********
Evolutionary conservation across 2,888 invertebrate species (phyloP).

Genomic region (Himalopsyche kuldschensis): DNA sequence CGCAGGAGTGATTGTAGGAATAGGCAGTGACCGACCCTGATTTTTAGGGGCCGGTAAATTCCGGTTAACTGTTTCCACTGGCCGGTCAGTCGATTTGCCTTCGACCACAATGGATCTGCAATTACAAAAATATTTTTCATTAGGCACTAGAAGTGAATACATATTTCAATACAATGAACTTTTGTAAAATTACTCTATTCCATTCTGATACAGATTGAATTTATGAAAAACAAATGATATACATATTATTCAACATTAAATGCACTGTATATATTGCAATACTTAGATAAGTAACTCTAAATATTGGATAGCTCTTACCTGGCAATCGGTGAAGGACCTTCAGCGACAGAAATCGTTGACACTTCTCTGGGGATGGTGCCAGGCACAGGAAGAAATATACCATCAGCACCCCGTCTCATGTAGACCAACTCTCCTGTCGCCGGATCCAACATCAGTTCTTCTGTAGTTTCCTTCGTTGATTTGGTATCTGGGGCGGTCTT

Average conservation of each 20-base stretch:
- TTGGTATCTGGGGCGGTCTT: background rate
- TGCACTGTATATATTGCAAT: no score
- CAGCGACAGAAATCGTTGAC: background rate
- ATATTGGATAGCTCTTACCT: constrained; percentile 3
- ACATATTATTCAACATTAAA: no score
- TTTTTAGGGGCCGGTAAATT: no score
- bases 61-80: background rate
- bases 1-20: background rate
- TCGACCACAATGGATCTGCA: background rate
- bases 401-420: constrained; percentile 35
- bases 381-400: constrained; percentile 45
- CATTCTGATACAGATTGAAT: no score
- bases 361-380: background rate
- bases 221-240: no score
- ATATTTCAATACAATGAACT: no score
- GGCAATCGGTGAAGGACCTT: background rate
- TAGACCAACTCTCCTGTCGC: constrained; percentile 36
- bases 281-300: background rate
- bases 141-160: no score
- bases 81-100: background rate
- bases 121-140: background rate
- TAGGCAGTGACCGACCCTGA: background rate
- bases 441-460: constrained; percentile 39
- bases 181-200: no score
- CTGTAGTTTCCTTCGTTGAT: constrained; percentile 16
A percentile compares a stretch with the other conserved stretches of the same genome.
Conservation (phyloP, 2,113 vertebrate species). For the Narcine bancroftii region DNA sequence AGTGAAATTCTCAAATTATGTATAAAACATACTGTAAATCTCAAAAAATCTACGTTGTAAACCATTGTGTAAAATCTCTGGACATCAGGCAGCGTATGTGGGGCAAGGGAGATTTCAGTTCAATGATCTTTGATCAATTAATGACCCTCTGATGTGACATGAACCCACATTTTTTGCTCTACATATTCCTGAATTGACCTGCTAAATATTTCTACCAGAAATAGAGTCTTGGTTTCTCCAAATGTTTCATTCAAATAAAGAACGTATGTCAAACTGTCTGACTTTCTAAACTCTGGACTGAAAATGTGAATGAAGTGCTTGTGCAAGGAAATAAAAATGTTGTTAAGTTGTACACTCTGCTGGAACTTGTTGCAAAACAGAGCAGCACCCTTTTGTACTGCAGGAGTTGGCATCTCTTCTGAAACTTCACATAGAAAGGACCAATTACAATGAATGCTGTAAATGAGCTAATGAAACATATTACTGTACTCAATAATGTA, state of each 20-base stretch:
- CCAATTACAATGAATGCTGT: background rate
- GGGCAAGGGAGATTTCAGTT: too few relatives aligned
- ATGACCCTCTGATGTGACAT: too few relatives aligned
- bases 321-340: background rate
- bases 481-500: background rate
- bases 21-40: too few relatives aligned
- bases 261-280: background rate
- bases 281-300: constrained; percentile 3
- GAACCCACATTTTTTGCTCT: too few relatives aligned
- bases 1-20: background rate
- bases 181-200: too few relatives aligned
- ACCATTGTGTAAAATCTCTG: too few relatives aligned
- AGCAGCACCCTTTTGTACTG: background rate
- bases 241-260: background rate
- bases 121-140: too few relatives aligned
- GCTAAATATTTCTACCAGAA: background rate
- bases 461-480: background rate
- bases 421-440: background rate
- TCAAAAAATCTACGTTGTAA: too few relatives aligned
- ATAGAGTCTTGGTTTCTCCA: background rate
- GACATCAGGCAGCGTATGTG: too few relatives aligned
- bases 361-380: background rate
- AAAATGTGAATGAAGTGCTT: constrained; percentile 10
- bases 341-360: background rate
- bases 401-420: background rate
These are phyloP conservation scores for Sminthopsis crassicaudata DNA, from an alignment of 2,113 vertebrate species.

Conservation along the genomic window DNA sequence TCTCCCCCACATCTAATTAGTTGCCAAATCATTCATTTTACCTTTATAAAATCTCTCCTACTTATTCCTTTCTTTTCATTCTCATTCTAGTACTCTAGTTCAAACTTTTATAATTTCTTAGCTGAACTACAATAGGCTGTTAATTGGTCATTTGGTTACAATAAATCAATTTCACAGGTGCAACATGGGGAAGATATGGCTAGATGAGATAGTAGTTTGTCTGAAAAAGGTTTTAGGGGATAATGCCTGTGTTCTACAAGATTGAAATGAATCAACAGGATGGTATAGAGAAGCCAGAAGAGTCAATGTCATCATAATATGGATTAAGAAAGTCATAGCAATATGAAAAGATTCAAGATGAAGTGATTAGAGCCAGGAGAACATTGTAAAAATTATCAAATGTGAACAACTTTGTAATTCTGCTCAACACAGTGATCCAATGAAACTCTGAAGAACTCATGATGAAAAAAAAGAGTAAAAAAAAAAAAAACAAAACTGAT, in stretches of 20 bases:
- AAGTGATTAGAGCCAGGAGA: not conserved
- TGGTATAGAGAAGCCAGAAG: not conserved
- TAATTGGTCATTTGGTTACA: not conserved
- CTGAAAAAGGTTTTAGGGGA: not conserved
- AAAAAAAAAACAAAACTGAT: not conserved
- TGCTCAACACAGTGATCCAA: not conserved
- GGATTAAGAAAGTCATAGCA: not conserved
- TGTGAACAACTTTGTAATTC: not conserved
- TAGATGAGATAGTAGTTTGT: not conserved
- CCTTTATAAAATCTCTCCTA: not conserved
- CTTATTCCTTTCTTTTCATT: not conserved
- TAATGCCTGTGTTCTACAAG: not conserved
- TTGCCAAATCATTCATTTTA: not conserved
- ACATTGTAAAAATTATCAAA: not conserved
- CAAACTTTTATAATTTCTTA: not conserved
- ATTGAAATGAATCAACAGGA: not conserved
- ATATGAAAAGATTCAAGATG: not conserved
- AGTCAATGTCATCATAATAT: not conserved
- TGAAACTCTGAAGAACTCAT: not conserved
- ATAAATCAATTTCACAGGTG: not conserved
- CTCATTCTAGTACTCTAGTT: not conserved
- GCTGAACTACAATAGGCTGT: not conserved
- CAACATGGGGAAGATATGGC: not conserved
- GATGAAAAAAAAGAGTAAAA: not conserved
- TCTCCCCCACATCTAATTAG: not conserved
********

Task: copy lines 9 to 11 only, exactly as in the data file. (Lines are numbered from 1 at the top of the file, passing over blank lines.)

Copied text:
- TTTTTAGGGGCCGGTAAATT: no score
- bases 61-80: background rate
- bases 1-20: background rate